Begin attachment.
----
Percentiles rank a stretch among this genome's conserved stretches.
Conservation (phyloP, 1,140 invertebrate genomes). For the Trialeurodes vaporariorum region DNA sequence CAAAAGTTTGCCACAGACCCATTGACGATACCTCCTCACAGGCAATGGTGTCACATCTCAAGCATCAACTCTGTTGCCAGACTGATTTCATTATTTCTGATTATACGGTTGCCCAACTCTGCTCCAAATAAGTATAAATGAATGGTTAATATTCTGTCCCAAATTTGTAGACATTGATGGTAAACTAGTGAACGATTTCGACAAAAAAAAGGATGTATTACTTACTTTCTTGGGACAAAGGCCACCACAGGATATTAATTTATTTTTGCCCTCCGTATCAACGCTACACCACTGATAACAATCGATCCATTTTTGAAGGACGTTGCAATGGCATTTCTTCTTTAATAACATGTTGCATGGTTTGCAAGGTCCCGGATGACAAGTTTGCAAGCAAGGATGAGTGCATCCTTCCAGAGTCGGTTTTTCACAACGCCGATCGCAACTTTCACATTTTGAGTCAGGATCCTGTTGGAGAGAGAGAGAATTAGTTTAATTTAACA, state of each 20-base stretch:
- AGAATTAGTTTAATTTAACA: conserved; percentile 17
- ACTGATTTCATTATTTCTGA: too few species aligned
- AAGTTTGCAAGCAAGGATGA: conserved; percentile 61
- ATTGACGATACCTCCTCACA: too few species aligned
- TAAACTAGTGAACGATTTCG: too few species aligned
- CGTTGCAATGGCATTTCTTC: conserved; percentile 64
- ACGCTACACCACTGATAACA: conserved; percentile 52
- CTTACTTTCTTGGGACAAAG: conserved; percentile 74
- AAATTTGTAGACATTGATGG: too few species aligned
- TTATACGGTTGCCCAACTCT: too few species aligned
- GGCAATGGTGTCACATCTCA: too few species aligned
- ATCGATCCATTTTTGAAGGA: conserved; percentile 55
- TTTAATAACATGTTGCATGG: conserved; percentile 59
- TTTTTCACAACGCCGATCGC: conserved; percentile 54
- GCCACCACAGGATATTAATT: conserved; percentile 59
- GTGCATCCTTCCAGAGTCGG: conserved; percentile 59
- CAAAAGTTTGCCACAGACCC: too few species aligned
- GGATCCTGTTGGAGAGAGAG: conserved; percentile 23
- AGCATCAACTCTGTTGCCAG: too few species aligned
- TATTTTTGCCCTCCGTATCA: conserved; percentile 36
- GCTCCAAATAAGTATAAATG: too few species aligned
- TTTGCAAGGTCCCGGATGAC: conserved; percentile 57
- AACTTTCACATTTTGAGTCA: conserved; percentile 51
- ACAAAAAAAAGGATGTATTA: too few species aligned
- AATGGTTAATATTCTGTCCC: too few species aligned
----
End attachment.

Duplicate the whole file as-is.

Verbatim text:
Percentiles rank a stretch among this genome's conserved stretches.
Conservation (phyloP, 1,140 invertebrate genomes). For the Trialeurodes vaporariorum region DNA sequence CAAAAGTTTGCCACAGACCCATTGACGATACCTCCTCACAGGCAATGGTGTCACATCTCAAGCATCAACTCTGTTGCCAGACTGATTTCATTATTTCTGATTATACGGTTGCCCAACTCTGCTCCAAATAAGTATAAATGAATGGTTAATATTCTGTCCCAAATTTGTAGACATTGATGGTAAACTAGTGAACGATTTCGACAAAAAAAAGGATGTATTACTTACTTTCTTGGGACAAAGGCCACCACAGGATATTAATTTATTTTTGCCCTCCGTATCAACGCTACACCACTGATAACAATCGATCCATTTTTGAAGGACGTTGCAATGGCATTTCTTCTTTAATAACATGTTGCATGGTTTGCAAGGTCCCGGATGACAAGTTTGCAAGCAAGGATGAGTGCATCCTTCCAGAGTCGGTTTTTCACAACGCCGATCGCAACTTTCACATTTTGAGTCAGGATCCTGTTGGAGAGAGAGAGAATTAGTTTAATTTAACA, state of each 20-base stretch:
- AGAATTAGTTTAATTTAACA: conserved; percentile 17
- ACTGATTTCATTATTTCTGA: too few species aligned
- AAGTTTGCAAGCAAGGATGA: conserved; percentile 61
- ATTGACGATACCTCCTCACA: too few species aligned
- TAAACTAGTGAACGATTTCG: too few species aligned
- CGTTGCAATGGCATTTCTTC: conserved; percentile 64
- ACGCTACACCACTGATAACA: conserved; percentile 52
- CTTACTTTCTTGGGACAAAG: conserved; percentile 74
- AAATTTGTAGACATTGATGG: too few species aligned
- TTATACGGTTGCCCAACTCT: too few species aligned
- GGCAATGGTGTCACATCTCA: too few species aligned
- ATCGATCCATTTTTGAAGGA: conserved; percentile 55
- TTTAATAACATGTTGCATGG: conserved; percentile 59
- TTTTTCACAACGCCGATCGC: conserved; percentile 54
- GCCACCACAGGATATTAATT: conserved; percentile 59
- GTGCATCCTTCCAGAGTCGG: conserved; percentile 59
- CAAAAGTTTGCCACAGACCC: too few species aligned
- GGATCCTGTTGGAGAGAGAG: conserved; percentile 23
- AGCATCAACTCTGTTGCCAG: too few species aligned
- TATTTTTGCCCTCCGTATCA: conserved; percentile 36
- GCTCCAAATAAGTATAAATG: too few species aligned
- TTTGCAAGGTCCCGGATGAC: conserved; percentile 57
- AACTTTCACATTTTGAGTCA: conserved; percentile 51
- ACAAAAAAAAGGATGTATTA: too few species aligned
- AATGGTTAATATTCTGTCCC: too few species aligned